It fcw Minerva of the 15th, was killed by light
■tagon Wednesday last At the time she was struck
bf fbe ff nid, she was standing in the yard with an
iafcat child in her arms, and holding at the same
MM,' another child by the hand. Neither of the
i-fcftfcwwtra harmed m the bast. The negro was
üOed instantly.
; £»•■ Cornewa.
! A correspondence has come to light through tne
jcolumn, of the ^Savannah
Gen. Cass and Mr. R. J. Moses, of Florida, a del
egate to the Baltimore Convention. This corres
pondence occurred previous to the meeting of that
Convention. Mr. Moses, like any other man of
good sense, knew that the Nicholson letter was an
artfnl production—that while by that means Gtn.
Cass endeavored lo clear himself of the Wilmot
proviso principles that he had expressed, he had at
the same time so ingeniously worded the letter, that
in the event of his election, and his consequent ap
proval of Abolition topics and laws, he could repel
any charge of deception from the South, by taking
up that very letter and proving from it (as truthful
ly as a miuister could from the bible that a God ex
ists) that his opinions upon slavery, his hatred to it,
were there manifestly expressed. Tfthere is a loathe
some creature on this earth, and one who deserves
the desecration of all good men, it is that man who
perverts the mighty intellect which God has enrich
ed him, by employing it in the furtherance of base
and deceptious purposes: such a man, beyond all
contradiction, is Lewis Cass. Reflect, Loiiisiani.
ans, and do not bend at the shrine of his intellectual
powers, and be the dupes of his chicanery !
If Gen. Cass had not attempted by the Nichol
son letter (in his peculiar tray) to place himself in
a favorable attitude before the South on the ques
tion Slavery, then he might with a great deal of
propriety, in his position as a candidate for the Pre
sidential nomination, decline to answer any in
terrogatories upon that subject; but after he had
expressed himself in writing upon this matter, and
a Southener, a delegate, addresses him a letter, re
questing his explicit meaning of certain ambiguous
sentences—sentences that were rather dark for
Southern eyes—he should, like an honest man and
a gentlemen, havegivena plain, direct and positive
answer. He was thus addessed bv Mr. Moses; and
his reply—such a reply!—in which he encloses, as
sufficient explanation, the very letteu about which
in some passage«* iMr. M. wished to be more en
lightened—is a direct insult to that gentleman and
to the whole South!
Here is the correspondence :
Coleman's Hotel, }
Washington , May 19, 1848. j
Hon. Lewis Cass:
Dear Sir —As your name will, in all probability,
be prominently before tlie Baltimore Convention,
tobe holden on Monda)' next, for the purpose of
nominating a candidate for President of the United
States, and as I shall have to cast the vote of the
State of Florida, in conjunction with my col
leagues, should they arrive, (or alone, in any other
contingency.) it is desirable that the Delegation'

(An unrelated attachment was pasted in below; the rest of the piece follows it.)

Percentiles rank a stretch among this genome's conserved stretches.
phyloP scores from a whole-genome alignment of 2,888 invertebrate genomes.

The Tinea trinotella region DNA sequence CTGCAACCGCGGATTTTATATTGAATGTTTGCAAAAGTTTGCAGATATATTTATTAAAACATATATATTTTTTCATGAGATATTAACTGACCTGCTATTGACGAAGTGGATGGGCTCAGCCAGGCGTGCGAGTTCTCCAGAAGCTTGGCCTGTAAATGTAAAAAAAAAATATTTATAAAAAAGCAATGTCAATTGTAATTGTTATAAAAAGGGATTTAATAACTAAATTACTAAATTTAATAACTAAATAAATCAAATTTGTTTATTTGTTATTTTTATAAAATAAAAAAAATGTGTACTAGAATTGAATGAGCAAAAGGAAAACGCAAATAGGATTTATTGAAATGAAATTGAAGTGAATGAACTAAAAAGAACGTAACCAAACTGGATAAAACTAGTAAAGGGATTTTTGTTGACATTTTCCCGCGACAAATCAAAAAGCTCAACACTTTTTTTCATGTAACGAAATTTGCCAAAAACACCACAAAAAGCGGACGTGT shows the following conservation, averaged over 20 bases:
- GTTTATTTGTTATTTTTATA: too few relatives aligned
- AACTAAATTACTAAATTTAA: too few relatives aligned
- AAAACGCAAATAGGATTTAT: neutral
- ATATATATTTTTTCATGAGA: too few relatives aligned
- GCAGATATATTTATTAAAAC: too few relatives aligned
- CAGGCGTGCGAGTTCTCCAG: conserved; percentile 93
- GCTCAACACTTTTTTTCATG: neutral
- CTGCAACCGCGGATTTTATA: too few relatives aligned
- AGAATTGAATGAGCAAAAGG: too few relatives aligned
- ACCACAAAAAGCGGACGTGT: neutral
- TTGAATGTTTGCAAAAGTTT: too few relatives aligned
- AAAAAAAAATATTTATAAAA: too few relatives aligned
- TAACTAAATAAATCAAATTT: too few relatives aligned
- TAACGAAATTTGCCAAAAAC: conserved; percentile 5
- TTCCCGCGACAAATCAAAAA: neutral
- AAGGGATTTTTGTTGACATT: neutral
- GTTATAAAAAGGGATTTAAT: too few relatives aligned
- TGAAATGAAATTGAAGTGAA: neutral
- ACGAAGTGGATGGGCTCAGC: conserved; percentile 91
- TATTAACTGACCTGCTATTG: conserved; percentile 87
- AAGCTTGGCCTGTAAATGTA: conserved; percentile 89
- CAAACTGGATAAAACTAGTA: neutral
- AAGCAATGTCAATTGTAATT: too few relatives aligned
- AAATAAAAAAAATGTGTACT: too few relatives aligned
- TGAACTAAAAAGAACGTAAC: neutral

should be informed of your views upon the right of
slave-holders to migrate to new territory with their
slaves, that we may know how far they accord with
the instructions under which we are directed to
act. F will, therefore, respectfully inquire—
1st. Whether you still adhere to the positions
taken in your letter to A. O. P. Nicholson, Esq., of
December last?
2d. If so, am I correct in construeing it îo mean
that, yon consider lhat the inhabitants of a territory,
before they form a State Governrment. have a right
to establish or prohibit slavery, as they may deem
most consistent with their local policy ?
3d. And lhat, the policy so expressed is the
paramount law during the territorial probation,
changeable only by the people of the territory upon
the formation of a State Government, or under
such Legislative sanction as they may direct?
There is another matter, but 6lightlv alluded to in
your Nicholson letter, !o which I will also direct
Do yon consider that the slave-holders would
have the undeniable right to migrate, with their
slaves, to any Mexican territory that may be annex
ed to the United States—or would you tegaid it a
doubtful matter, in consequence of the institntion
of slavery not having been recognized in said
territory by the Mexican authorities immediately
preceding the acquisition ofsuch territory, (suppos
ing it should be acquired?)
Your reply will enable the delegation to deter
mine whether, under certain circumstances, they
can, consistently with their instructions, cast the vote
of Florida in your behalf as a candidate for the Pre
sidency. Yours, respectfully,
Delegate from the State at large.
U. S. Hotei ., May 31, 1848.
Dear Sir: I did not receive your esteemed favor
until yesterday, and I have been so much occupied
that I could not answer it before.
I had supposed that my sentiments upon the sub
ject to which you refer were fully undeistood by
my Southern friends; but as yon seem to desire in
formation, / enclose you my Nicholson letter, which
CONTAINS ALL I HAVE to say upon the subject.
Respectfully, yours.
To R. J. Moses , Esq,
We Cannot Comply .—We have received from
Mr. J. D. B. De Bow, a circular respecting State
statistics, making about two columns in our paper,
which he, as superintendent of the Bereau of Sta
tistics of this State, requests us to publish; besides
to send him a paper containing whatever statistical
information we might collect through the means of
such publication ; and concludes by saying that it
must be done gratuitous, as the State has made no
appropriation for such printing.
Now, with all due respect, we would inform
Mr. De Bow, that we never made any pretensions
as a phylanthropist—that we can see no personal
benefit accruing for such labor on our part—and if